Displaced Syrian people sheltering in al-Houl camp earlier staged massive rallies over the death of tens of children.

Field sources from Hasaka province reported that the rallies were held to protest at SDF's incapability to supply the needs of the displaced community sheltered in the camp.

The camp population is suffering lack of basic needs and commodities, hygiene and cold, the locals said.



'Khashoggi Children Receive Luxury Homes, Monthly Payments From Riyadh'

Apr 2, 2019

Six months into the state-sponsored murder of dissident Saudi journalist Jamal Khashoggi, a new report reveals that his four children have received multi-million dollar homes and are being paid thousands of dollars a month by the kingdom in an apparent attempt to hush up the gruesome assassination.

The Washington Post, for which Khashoggi had been a columnist, reported on Monday that the payments to the slain Saudi critic’s two sons and two daughters were meant for them to “show restraint” in public statements about the murder, which is reported to have been ordered by Crown Prince Mohammed bin Salman.

The payments “are part of an effort by Saudi Arabia to reach a long-term arrangement with Khashoggi family members, aimed in part at ensuring that they continue to show restraint in their public statements,” the report said.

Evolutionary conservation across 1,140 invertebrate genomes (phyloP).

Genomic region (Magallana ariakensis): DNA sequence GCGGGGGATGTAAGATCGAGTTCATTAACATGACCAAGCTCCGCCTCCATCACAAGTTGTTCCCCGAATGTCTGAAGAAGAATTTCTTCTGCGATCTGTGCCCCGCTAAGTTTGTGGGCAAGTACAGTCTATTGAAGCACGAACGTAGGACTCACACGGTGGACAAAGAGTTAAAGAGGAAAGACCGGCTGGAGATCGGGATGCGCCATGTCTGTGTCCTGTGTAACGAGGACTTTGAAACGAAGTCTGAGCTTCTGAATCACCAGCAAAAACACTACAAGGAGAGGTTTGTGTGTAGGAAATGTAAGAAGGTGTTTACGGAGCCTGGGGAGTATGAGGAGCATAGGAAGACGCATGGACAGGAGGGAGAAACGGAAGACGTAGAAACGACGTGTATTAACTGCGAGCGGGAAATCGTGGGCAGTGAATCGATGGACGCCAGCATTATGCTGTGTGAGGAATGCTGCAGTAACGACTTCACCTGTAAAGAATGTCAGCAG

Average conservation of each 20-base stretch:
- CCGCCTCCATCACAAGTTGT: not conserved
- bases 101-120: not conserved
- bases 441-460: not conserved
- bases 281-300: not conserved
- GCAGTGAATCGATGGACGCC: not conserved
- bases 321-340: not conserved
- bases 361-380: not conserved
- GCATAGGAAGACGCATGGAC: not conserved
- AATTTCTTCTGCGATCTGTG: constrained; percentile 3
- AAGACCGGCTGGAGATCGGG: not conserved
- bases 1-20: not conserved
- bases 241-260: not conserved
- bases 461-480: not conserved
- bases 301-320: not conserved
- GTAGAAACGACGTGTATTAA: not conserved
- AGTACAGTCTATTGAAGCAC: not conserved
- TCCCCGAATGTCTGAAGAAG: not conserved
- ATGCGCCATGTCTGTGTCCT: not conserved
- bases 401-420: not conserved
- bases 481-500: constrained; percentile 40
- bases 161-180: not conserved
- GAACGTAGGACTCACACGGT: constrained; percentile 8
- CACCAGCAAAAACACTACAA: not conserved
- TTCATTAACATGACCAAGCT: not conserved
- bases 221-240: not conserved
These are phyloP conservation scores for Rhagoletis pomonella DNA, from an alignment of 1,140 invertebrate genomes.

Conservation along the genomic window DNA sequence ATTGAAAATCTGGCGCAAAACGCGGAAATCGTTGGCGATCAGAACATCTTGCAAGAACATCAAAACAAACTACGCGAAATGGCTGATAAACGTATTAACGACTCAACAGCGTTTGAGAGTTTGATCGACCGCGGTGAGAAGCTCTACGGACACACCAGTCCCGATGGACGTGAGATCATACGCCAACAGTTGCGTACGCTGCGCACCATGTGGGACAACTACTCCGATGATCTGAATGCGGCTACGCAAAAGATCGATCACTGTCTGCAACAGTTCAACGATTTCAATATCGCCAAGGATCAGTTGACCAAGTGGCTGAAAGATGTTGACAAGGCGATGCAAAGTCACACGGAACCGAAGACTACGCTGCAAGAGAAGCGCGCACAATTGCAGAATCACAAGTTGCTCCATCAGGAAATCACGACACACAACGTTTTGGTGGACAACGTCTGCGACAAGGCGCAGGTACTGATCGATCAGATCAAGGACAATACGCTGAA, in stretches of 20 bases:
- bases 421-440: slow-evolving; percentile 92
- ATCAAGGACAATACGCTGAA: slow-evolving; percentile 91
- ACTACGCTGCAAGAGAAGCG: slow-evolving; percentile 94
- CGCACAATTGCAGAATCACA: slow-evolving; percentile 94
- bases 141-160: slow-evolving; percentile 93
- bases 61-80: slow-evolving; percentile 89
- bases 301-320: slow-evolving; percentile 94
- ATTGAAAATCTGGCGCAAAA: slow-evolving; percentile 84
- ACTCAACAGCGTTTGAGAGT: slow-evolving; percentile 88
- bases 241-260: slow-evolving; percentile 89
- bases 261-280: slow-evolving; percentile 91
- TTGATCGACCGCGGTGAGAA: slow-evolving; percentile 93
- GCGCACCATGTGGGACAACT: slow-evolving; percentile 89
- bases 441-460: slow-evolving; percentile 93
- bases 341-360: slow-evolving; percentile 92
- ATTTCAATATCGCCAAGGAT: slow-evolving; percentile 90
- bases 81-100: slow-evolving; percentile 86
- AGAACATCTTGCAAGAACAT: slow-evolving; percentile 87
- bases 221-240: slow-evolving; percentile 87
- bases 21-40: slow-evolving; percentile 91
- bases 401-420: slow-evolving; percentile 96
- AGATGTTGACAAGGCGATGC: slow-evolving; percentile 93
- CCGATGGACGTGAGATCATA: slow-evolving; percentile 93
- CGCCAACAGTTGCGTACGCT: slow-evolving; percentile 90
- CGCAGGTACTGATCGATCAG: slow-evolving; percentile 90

It also noted that Khashoggi’s children each received houses in the port city of Jeddah worth up to $4 million.

In addition, the children are getting $10,000 or more per month and may also receive larger payments that could amount to tens of millions of dollars each, the report added.

One source told The Washington Post that King Salman bin Abdulaziz Al Saud approved the payments to Khashoggi’s family late last year in a bid to acknowledge that “a big injustice has been done” and “to make a wrong right.”

Khashoggi — a late but vocal critic of bin Salman— was killed and his body was dismembered by a Saudi hit squad after being lured into the kingdom’s consulate in Istanbul, Turkey, on October 2, 2018.